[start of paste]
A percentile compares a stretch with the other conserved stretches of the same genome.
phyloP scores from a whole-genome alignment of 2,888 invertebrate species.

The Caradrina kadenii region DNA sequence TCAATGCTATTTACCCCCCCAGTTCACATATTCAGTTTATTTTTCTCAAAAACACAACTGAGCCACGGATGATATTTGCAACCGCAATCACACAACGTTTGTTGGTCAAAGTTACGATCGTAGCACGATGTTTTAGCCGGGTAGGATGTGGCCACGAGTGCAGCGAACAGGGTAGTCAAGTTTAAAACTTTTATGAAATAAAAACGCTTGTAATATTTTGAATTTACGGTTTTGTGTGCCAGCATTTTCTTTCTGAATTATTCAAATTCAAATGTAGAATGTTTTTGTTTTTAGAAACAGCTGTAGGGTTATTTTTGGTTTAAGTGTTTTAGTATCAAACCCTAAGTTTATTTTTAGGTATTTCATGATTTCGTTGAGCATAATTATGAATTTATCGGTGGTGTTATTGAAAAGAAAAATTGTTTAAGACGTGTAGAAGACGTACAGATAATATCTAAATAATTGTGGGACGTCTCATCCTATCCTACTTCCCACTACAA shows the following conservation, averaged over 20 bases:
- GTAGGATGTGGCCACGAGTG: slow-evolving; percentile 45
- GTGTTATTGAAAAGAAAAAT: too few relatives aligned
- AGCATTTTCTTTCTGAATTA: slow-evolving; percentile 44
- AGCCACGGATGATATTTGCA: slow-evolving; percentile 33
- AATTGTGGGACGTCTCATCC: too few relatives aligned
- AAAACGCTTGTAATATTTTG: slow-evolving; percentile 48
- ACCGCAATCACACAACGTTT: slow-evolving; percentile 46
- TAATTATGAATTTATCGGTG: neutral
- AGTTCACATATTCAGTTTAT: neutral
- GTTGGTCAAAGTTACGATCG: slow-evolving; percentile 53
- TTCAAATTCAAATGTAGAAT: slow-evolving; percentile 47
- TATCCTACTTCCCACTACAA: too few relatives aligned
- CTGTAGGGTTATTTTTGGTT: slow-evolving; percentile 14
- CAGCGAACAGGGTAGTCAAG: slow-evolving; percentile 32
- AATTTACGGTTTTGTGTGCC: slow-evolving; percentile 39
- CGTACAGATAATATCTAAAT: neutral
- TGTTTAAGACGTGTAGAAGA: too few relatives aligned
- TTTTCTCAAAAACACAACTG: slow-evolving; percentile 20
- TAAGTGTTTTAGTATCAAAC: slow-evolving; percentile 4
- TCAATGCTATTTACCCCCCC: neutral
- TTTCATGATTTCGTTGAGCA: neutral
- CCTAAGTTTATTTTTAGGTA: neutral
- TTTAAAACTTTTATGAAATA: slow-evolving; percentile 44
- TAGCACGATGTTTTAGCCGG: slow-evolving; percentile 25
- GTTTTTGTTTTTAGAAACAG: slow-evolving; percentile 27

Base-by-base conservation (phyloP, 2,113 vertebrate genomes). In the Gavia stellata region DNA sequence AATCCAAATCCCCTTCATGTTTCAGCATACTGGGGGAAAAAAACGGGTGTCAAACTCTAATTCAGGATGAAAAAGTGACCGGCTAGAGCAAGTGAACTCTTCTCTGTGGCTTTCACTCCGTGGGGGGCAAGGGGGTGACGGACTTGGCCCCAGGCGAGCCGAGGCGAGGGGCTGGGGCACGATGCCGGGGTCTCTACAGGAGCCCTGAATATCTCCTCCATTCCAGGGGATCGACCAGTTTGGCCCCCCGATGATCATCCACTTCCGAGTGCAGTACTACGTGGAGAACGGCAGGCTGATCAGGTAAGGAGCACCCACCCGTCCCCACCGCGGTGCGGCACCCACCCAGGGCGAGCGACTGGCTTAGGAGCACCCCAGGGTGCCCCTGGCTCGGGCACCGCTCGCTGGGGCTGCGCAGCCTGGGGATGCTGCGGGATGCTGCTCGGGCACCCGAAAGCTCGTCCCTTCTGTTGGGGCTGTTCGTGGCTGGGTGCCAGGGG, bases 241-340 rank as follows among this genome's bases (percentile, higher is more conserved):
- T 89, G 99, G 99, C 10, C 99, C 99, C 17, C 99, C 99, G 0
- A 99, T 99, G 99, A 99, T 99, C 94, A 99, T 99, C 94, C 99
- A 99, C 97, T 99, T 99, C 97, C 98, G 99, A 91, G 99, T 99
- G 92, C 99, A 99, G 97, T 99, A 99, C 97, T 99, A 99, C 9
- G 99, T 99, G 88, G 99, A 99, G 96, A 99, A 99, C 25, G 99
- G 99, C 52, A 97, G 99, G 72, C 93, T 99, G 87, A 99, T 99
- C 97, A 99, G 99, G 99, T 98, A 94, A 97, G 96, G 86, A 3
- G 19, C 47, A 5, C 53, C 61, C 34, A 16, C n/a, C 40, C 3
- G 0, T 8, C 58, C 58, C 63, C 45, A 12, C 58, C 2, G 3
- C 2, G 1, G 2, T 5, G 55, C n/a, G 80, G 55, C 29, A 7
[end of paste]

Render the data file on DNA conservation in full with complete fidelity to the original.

A percentile compares a stretch with the other conserved stretches of the same genome.
phyloP scores from a whole-genome alignment of 2,888 invertebrate species.

The Caradrina kadenii region DNA sequence TCAATGCTATTTACCCCCCCAGTTCACATATTCAGTTTATTTTTCTCAAAAACACAACTGAGCCACGGATGATATTTGCAACCGCAATCACACAACGTTTGTTGGTCAAAGTTACGATCGTAGCACGATGTTTTAGCCGGGTAGGATGTGGCCACGAGTGCAGCGAACAGGGTAGTCAAGTTTAAAACTTTTATGAAATAAAAACGCTTGTAATATTTTGAATTTACGGTTTTGTGTGCCAGCATTTTCTTTCTGAATTATTCAAATTCAAATGTAGAATGTTTTTGTTTTTAGAAACAGCTGTAGGGTTATTTTTGGTTTAAGTGTTTTAGTATCAAACCCTAAGTTTATTTTTAGGTATTTCATGATTTCGTTGAGCATAATTATGAATTTATCGGTGGTGTTATTGAAAAGAAAAATTGTTTAAGACGTGTAGAAGACGTACAGATAATATCTAAATAATTGTGGGACGTCTCATCCTATCCTACTTCCCACTACAA shows the following conservation, averaged over 20 bases:
- GTAGGATGTGGCCACGAGTG: slow-evolving; percentile 45
- GTGTTATTGAAAAGAAAAAT: too few relatives aligned
- AGCATTTTCTTTCTGAATTA: slow-evolving; percentile 44
- AGCCACGGATGATATTTGCA: slow-evolving; percentile 33
- AATTGTGGGACGTCTCATCC: too few relatives aligned
- AAAACGCTTGTAATATTTTG: slow-evolving; percentile 48
- ACCGCAATCACACAACGTTT: slow-evolving; percentile 46
- TAATTATGAATTTATCGGTG: neutral
- AGTTCACATATTCAGTTTAT: neutral
- GTTGGTCAAAGTTACGATCG: slow-evolving; percentile 53
- TTCAAATTCAAATGTAGAAT: slow-evolving; percentile 47
- TATCCTACTTCCCACTACAA: too few relatives aligned
- CTGTAGGGTTATTTTTGGTT: slow-evolving; percentile 14
- CAGCGAACAGGGTAGTCAAG: slow-evolving; percentile 32
- AATTTACGGTTTTGTGTGCC: slow-evolving; percentile 39
- CGTACAGATAATATCTAAAT: neutral
- TGTTTAAGACGTGTAGAAGA: too few relatives aligned
- TTTTCTCAAAAACACAACTG: slow-evolving; percentile 20
- TAAGTGTTTTAGTATCAAAC: slow-evolving; percentile 4
- TCAATGCTATTTACCCCCCC: neutral
- TTTCATGATTTCGTTGAGCA: neutral
- CCTAAGTTTATTTTTAGGTA: neutral
- TTTAAAACTTTTATGAAATA: slow-evolving; percentile 44
- TAGCACGATGTTTTAGCCGG: slow-evolving; percentile 25
- GTTTTTGTTTTTAGAAACAG: slow-evolving; percentile 27

Base-by-base conservation (phyloP, 2,113 vertebrate genomes). In the Gavia stellata region DNA sequence AATCCAAATCCCCTTCATGTTTCAGCATACTGGGGGAAAAAAACGGGTGTCAAACTCTAATTCAGGATGAAAAAGTGACCGGCTAGAGCAAGTGAACTCTTCTCTGTGGCTTTCACTCCGTGGGGGGCAAGGGGGTGACGGACTTGGCCCCAGGCGAGCCGAGGCGAGGGGCTGGGGCACGATGCCGGGGTCTCTACAGGAGCCCTGAATATCTCCTCCATTCCAGGGGATCGACCAGTTTGGCCCCCCGATGATCATCCACTTCCGAGTGCAGTACTACGTGGAGAACGGCAGGCTGATCAGGTAAGGAGCACCCACCCGTCCCCACCGCGGTGCGGCACCCACCCAGGGCGAGCGACTGGCTTAGGAGCACCCCAGGGTGCCCCTGGCTCGGGCACCGCTCGCTGGGGCTGCGCAGCCTGGGGATGCTGCGGGATGCTGCTCGGGCACCCGAAAGCTCGTCCCTTCTGTTGGGGCTGTTCGTGGCTGGGTGCCAGGGG, bases 241-340 rank as follows among this genome's bases (percentile, higher is more conserved):
- T 89, G 99, G 99, C 10, C 99, C 99, C 17, C 99, C 99, G 0
- A 99, T 99, G 99, A 99, T 99, C 94, A 99, T 99, C 94, C 99
- A 99, C 97, T 99, T 99, C 97, C 98, G 99, A 91, G 99, T 99
- G 92, C 99, A 99, G 97, T 99, A 99, C 97, T 99, A 99, C 9
- G 99, T 99, G 88, G 99, A 99, G 96, A 99, A 99, C 25, G 99
- G 99, C 52, A 97, G 99, G 72, C 93, T 99, G 87, A 99, T 99
- C 97, A 99, G 99, G 99, T 98, A 94, A 97, G 96, G 86, A 3
- G 19, C 47, A 5, C 53, C 61, C 34, A 16, C n/a, C 40, C 3
- G 0, T 8, C 58, C 58, C 63, C 45, A 12, C 58, C 2, G 3
- C 2, G 1, G 2, T 5, G 55, C n/a, G 80, G 55, C 29, A 7